Suspicions Confirmed: Twitter Has Been Suppressing Content and Accounts With Secret Blacklists

The second installment of The Twitter Files is here. This time, the information is being presented by Bari Weiss, founder and editor of The Free Press. The second part of this series focuses on the blacklists that Twitter created to prevent certain accounts from showing up in searches or on the trending page.

Lost Along The Way

Weiss pointed out that Twitter's mission used to be “to give everyone the power to create and share ideas and information instantly, without barriers.” It seems that the platform got lost somewhere along the way, because barriers were indeed erected.

Weiss's first example was Dr. Jay Bhattacharya, who tweeted that he believed the pandemic lockdowns would cause harm to children. As a result of his tweet, he was secretly added to a “Trends Blacklist” that would prevent any of his tweets from trending.

Her second example was right-wing talk show host Dan Bongino, who was placed on a “Search Blacklist.”

Conservative Charlie Kirk's account was set to “do not amplify” secretly.

Caught in a Lie

Interestingly, Twitter's head of Legal Policy and Trust, Vijaya Gadde and Head of Product Kayvon Beykpour said in 2018 that “we do not shadow ban” and added “and we certainly don't shadow ban based on political viewpoints or ideology.”

What we know as shadow banning is referred to as “visibility filtering” or “VF.” A senior Twitter employee told Weiss, “Think about visibility filtering as being a way for us to suppress what people see to different levels. It’s a very powerful tool.”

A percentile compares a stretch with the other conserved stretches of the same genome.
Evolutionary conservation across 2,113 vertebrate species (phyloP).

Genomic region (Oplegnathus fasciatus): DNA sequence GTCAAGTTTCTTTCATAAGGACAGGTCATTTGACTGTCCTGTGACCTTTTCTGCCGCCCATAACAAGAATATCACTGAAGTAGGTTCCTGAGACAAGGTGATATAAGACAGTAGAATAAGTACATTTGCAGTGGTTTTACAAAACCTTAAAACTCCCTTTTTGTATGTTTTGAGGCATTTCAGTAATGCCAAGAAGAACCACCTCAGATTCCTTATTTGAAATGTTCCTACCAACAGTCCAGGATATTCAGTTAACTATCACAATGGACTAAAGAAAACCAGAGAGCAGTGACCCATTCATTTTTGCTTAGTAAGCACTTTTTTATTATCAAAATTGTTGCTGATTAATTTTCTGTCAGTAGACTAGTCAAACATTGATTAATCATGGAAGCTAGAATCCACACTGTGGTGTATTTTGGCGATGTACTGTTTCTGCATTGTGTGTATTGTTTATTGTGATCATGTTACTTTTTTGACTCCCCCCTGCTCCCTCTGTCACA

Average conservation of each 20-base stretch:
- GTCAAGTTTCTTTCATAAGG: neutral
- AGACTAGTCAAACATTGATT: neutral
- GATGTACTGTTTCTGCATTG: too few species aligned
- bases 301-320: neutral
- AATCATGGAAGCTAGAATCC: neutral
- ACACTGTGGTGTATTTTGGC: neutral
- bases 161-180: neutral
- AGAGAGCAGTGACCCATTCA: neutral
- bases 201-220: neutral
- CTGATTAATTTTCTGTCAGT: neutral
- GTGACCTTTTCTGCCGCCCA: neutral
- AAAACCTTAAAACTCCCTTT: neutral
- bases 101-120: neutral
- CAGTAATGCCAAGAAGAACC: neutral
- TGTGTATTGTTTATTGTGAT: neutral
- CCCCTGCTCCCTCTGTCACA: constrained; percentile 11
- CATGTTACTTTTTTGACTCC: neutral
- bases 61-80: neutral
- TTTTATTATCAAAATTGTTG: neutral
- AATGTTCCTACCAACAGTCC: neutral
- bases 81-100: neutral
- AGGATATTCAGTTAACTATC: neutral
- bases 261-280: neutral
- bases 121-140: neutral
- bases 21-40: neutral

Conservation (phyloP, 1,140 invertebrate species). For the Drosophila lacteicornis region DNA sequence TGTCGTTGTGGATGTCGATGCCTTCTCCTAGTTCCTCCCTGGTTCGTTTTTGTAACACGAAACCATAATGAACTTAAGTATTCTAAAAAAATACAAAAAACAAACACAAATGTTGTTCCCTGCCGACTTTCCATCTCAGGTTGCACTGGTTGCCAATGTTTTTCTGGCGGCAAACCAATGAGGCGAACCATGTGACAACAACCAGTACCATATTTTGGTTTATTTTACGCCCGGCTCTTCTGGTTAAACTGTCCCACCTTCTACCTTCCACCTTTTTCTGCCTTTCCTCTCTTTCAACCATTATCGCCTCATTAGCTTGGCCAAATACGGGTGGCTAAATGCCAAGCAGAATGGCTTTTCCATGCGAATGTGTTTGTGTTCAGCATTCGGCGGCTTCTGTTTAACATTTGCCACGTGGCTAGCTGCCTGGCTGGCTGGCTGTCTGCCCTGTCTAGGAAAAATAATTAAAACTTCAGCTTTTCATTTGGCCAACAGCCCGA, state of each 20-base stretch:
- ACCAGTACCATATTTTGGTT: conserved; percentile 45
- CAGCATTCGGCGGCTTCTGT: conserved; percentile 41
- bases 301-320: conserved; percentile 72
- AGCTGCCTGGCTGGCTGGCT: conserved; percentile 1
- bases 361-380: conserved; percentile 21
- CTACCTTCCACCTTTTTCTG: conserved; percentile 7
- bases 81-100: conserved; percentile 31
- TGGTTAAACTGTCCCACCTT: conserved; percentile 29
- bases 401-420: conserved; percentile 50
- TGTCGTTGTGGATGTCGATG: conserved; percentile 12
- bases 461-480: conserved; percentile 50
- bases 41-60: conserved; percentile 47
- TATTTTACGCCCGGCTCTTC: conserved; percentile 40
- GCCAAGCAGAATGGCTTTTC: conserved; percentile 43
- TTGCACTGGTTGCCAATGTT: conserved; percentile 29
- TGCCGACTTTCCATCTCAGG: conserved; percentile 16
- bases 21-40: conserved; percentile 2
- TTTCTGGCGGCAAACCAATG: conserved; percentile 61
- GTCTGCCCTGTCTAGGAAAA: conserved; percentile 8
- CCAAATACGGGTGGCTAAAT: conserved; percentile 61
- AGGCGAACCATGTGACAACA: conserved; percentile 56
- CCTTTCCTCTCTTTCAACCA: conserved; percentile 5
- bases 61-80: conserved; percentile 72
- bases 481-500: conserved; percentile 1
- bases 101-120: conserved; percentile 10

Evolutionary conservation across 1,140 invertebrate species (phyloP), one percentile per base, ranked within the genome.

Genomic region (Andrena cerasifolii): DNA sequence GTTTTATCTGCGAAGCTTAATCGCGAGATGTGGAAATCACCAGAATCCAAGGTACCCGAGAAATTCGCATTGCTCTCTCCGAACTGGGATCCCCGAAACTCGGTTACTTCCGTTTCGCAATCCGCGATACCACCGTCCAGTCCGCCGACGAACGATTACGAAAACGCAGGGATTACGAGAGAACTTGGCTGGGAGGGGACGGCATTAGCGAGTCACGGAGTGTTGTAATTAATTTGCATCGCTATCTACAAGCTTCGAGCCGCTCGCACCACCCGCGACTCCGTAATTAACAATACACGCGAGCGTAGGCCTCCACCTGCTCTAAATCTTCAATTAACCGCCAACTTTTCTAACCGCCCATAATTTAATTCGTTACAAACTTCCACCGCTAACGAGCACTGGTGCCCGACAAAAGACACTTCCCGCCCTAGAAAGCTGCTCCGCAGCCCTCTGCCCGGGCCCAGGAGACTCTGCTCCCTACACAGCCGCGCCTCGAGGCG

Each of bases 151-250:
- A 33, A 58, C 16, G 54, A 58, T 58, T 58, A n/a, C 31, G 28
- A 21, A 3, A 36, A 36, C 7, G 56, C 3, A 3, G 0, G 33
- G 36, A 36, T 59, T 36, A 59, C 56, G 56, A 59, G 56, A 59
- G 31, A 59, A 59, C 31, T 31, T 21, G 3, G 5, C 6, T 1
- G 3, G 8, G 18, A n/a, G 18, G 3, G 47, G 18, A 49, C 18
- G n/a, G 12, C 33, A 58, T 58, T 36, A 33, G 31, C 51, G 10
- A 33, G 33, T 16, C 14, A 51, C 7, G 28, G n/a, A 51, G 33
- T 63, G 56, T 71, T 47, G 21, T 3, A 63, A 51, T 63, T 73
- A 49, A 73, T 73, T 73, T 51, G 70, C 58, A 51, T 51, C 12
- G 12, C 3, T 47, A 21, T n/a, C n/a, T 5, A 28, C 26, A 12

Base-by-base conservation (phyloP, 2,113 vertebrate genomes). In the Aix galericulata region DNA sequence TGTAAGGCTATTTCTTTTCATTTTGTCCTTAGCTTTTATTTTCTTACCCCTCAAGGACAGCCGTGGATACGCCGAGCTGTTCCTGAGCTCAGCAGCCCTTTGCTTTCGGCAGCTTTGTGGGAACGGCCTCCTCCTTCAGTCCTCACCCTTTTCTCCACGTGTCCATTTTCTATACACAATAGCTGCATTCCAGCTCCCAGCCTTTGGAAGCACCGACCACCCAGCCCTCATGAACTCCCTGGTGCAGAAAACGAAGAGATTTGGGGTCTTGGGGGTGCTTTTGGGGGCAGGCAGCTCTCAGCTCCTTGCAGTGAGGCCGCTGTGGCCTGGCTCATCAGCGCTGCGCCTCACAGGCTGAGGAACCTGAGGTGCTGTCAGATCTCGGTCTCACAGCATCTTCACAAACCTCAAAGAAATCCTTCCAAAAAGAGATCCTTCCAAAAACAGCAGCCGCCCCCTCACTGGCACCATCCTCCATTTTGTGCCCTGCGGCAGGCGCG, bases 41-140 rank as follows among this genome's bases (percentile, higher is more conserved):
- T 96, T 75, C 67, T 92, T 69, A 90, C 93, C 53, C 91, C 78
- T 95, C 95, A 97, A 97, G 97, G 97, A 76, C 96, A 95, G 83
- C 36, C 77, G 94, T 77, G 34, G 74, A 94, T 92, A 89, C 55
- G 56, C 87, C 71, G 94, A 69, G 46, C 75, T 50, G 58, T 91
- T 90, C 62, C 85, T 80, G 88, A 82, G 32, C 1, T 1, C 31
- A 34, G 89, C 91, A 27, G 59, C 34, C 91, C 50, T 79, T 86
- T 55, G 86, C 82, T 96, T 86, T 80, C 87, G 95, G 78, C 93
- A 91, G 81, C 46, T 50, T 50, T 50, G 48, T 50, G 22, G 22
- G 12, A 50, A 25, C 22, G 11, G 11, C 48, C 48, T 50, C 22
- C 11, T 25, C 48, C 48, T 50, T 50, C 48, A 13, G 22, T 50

Weiss says that Twitter used VF to block searches for individual users and limited the scope of certain tweets' discoverability.

Additional Twitter employees confirmed that the company controls visibility “quite a bit” and that users have no knowledge of it.

Weiss also exposed the existence of a secret moderation group called the “Site Integrity Policy, Policy Escalation Support” or “SIP-PES.” This group allegedly included Vijaya Gadde, Head of Trust and Safety Yoel Roth, CEOs Jack Dorsey and Parag Agrawal.

This group handled the “politically sensitive” cases. They supposedly targeted “high follower count” and “controversial” accounts.

One such account was Libs of TikTok, who earned the label on their account, “Do Not Take Action on User Without Consulting With SIP-PES.”

The account, created by Chaya Raichik in November 2020, gained over 1.4 million followers and racked up six suspensions in 2022 alone. Twitter told Raichik that her account was suspended for violating the “hateful conduct” policy.

However, an internal SIP-PES document reveals in October 2022, after Raichik was given her seventh suspension, the committee admitted that “LTT has not directly engaged in behavior violative of the Hateful Conduct policy.”

The justification for her suspension was that her posts were encouraging online harassment of “hospitals and medical providers” by implying that “gender-affirming healthcare is equivalent to child abuse or grooming.”

Raichik was actually doxxed in November 2022. A photo of her house with her address was posted on Twitter and racked up more than 10,000 likes. Raichik reached out to Twitter to let them know what had happened, and they sent her a message saying, “We reviewed the reported content, and didn't find it to be in violation of the Twitter rules.”

No action was ever taken and the tweet is still up on the account.

Restricting Visibility

A Slack message from Yoel Roth to a colleague in 2021 reveals that Twitter employees were using technicalities to restrict the visibility of tweets and content.

Just six days later, in another direct message, Roth asked an employee on the Health, Misinformation, Privacy, and Identity research team for more research relevant to “expanding non-removal policy interventions like disabling engagements and deamplification/visibility filtering.”

This article was produced and syndicated by Wealth of Geeks.